OK, whoever wrote the last review has very little credibility, because if he or she had read the syllabus it would have been clear that the course was intended to do half of what was complained about. No, this class is not an ethnography of war (although there were some really interesting readings that I think qualify as ethnographies.) On the syllabus, and in class on the first day, the Professor explained that the point of the class was to explore war as a concept, the attraction/repulsion people felt towards it, and to think about meaningful ways to resist war and explore the possibilities for anti-war art (the fact that the course title uses "war machine" not "war" ought to give some of this away). I do think there's something slightly disturbing about the abstraction of war, but I think in disucssing war conceptually people were usually expressing frustration with the lack of "reality"war has for many of us-- and I think it trivializes the real experience of war to pretend that reading ethnography of war would resolve this. While this class doesn't deal with much straight anthropological theory ,it is very much concerned with the symbolic and with social forms and structures, and with various questions of representation. Personally I was fascinated by the way material from different disciplines and historical circumstances was tied together conceptually and made relevant to major anthropological questions. Yes, this class was more lecture than seminar, and I think Professor Taussig could have done a better job facilitating discussion, but I also think you'd be hard pressed to find a professor on this campus who could make a two hour lecture as consistantly interesting as this one was. I didn't get the impression that he was at all closed off to alternate opinions, in fact class discussion was often dominated by one or two students who had vocal opposition to the view being presented, and while people disagreed with them they were never silenced or ridiculed. My biggest complaint was the constantly changing reading assignments-- not because I'm big on sticking to the syllabus, but because on occasion we did not know what the day's reading was until the morning of class, and it got confusing. I still enjoyed the class very much, and didn't feel like the flexibility seriously detracted from it. I understand how that the lack of structure and the interdisciplinary aspects of the course might frustrate some people, but it was pretty clear what they were getting into when they enrolled in the class. So basically, if you're very conservative, or if you can't deal with uncertainty in academic settings, or you just have a big stick up your butt like the previous reviewer, stay away fromt this or any other class Taussig is teaching, but if you're ok with randomness you'll probably learn a lot.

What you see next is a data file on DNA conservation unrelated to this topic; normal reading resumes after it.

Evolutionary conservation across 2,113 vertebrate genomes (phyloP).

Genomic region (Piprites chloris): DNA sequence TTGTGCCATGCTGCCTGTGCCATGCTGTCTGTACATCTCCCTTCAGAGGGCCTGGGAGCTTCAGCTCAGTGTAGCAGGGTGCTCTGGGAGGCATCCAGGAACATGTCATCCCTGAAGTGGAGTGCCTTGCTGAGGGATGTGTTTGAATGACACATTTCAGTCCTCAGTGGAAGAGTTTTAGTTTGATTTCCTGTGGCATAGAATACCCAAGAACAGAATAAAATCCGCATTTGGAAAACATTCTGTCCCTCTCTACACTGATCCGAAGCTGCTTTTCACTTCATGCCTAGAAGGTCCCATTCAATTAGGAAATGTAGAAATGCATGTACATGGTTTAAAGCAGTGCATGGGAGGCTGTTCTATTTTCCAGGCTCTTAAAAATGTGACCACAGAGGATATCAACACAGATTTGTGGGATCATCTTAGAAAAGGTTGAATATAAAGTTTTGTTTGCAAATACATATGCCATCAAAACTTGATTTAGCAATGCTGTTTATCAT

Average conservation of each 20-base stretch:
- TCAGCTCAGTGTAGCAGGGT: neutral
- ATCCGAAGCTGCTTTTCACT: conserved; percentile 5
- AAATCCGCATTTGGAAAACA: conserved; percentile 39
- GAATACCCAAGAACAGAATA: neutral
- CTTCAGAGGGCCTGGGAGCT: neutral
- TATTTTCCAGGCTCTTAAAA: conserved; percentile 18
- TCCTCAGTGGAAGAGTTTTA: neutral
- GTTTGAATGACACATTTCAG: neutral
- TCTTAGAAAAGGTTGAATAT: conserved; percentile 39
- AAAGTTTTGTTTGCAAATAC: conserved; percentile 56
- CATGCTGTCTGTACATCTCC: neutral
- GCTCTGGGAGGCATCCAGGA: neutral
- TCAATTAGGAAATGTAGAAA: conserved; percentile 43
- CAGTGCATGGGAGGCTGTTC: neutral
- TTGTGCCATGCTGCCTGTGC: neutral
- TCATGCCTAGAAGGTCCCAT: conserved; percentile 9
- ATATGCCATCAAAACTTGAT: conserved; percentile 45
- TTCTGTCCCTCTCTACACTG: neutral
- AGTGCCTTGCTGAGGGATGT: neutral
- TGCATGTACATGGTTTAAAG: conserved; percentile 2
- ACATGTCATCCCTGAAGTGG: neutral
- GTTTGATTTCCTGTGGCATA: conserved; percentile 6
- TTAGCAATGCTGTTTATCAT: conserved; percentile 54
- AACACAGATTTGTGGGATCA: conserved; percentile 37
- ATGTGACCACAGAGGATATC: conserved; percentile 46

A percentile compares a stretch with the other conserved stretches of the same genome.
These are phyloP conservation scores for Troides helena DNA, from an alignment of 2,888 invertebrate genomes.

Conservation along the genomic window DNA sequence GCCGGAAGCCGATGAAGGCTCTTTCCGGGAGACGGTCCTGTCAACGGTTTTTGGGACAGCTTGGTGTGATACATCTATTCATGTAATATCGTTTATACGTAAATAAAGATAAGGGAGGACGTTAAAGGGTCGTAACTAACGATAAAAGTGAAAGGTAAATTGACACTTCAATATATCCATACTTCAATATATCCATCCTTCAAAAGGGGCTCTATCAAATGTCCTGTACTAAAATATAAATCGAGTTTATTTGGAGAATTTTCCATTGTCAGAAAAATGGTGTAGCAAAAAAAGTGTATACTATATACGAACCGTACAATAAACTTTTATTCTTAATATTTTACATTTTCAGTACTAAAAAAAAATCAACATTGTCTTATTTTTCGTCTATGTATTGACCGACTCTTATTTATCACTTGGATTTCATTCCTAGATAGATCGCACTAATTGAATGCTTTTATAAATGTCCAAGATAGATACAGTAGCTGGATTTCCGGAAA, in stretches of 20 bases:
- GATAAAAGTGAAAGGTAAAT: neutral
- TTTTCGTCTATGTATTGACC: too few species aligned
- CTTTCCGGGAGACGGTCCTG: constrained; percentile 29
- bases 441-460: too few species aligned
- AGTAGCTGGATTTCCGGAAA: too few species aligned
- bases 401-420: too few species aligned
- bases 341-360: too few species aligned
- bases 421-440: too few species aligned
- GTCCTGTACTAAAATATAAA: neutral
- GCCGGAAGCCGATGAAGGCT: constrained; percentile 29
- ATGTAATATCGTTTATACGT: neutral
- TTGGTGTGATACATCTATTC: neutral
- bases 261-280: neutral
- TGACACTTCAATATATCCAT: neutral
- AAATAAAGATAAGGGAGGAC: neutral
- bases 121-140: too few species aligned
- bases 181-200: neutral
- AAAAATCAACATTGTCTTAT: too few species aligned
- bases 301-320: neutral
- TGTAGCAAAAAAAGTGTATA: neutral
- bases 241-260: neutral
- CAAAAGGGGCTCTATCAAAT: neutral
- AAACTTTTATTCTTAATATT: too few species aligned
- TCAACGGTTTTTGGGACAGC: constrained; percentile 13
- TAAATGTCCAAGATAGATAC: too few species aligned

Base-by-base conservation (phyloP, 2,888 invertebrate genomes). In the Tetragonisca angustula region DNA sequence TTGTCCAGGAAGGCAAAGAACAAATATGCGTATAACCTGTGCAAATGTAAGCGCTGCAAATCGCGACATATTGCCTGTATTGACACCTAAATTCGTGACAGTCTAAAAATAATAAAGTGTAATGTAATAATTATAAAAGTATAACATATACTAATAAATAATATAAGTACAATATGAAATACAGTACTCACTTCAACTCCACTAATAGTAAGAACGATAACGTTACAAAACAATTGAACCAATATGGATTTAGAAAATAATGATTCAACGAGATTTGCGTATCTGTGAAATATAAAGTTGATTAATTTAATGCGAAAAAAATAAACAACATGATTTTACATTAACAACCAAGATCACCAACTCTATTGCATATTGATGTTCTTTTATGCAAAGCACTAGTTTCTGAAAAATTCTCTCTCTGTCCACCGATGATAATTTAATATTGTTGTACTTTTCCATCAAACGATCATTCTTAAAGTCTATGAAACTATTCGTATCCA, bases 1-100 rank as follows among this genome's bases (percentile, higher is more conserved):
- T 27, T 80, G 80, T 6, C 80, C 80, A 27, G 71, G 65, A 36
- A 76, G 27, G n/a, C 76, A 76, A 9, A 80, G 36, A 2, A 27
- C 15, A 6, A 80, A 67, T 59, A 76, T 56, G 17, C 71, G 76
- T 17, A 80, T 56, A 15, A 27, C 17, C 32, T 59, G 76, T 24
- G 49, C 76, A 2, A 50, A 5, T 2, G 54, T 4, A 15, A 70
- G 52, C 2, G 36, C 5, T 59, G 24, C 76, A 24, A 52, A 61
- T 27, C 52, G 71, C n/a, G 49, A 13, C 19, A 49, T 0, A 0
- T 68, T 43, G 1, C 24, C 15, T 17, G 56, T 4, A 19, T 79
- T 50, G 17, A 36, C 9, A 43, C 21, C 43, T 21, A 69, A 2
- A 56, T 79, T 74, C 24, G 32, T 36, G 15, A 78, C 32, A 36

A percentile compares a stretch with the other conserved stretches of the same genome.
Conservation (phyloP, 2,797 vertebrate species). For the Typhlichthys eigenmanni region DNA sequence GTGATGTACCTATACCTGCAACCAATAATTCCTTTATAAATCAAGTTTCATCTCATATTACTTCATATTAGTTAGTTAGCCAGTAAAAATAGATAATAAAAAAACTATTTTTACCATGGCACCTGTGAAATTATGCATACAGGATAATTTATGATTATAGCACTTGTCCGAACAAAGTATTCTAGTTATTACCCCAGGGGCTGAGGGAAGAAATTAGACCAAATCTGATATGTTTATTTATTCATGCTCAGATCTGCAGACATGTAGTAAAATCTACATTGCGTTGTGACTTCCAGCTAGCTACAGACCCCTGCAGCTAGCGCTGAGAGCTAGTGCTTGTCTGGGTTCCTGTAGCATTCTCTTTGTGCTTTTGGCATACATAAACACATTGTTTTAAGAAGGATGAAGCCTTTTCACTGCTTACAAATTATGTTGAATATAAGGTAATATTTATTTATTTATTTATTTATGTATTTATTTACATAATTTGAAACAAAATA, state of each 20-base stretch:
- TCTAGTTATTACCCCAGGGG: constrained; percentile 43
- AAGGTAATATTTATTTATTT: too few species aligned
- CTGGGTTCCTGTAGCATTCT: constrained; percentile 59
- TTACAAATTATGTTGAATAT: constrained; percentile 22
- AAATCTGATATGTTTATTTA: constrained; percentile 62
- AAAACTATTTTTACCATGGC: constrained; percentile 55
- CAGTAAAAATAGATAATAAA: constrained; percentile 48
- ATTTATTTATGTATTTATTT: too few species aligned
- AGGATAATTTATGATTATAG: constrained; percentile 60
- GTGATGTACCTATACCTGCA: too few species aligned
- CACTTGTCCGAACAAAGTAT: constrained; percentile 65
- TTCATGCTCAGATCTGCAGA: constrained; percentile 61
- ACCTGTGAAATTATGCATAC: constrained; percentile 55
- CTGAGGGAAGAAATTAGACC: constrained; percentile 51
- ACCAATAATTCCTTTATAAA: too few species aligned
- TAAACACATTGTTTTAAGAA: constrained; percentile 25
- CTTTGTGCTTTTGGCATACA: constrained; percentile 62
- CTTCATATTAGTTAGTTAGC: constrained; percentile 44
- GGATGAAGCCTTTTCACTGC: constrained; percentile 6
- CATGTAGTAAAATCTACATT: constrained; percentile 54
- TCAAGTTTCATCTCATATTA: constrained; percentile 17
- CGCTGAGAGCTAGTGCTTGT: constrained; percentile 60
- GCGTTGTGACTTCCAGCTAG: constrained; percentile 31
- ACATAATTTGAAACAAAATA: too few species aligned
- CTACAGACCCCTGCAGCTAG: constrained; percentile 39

This class sucked like no other. To call it a class is a fallacy. To call it anthropology is ridiculous. To call Taussig anything but a giant self-important self-pleasuring intellectual fallace is... well... you get the point. Taussig has no structure to his rants and his content is void of intellectual merit. He doesn't question his own cultural assumptions or those of his students, and in a discipline based on examining cultural structures, world-views, and ASSUMPTIONS, his sloppiness is unacceptable. If I as a student can poke major holes in my professor's methodology and arguments, something's not quite right. Where's the ethnographic material of people who have actually engaged in warfare? Where's the synthesis of the ridiculously stratified readings we did? What got to me most was Taussig's completely unselfconscious bias. He presents one interpretation of our reality like it's truth, and that's just bad news in a discipline that examines multiple, culturally specific "truths." Taussig's got knowledge, but he has neither the perspective nor the wisdom to balance it out. And what sort of professor makes up paper topics 10 minutes after class has finished? What sort of respect does that show for students, or the subject, for that matter? This seminar made me want to vomit. My ass could have taught a better class.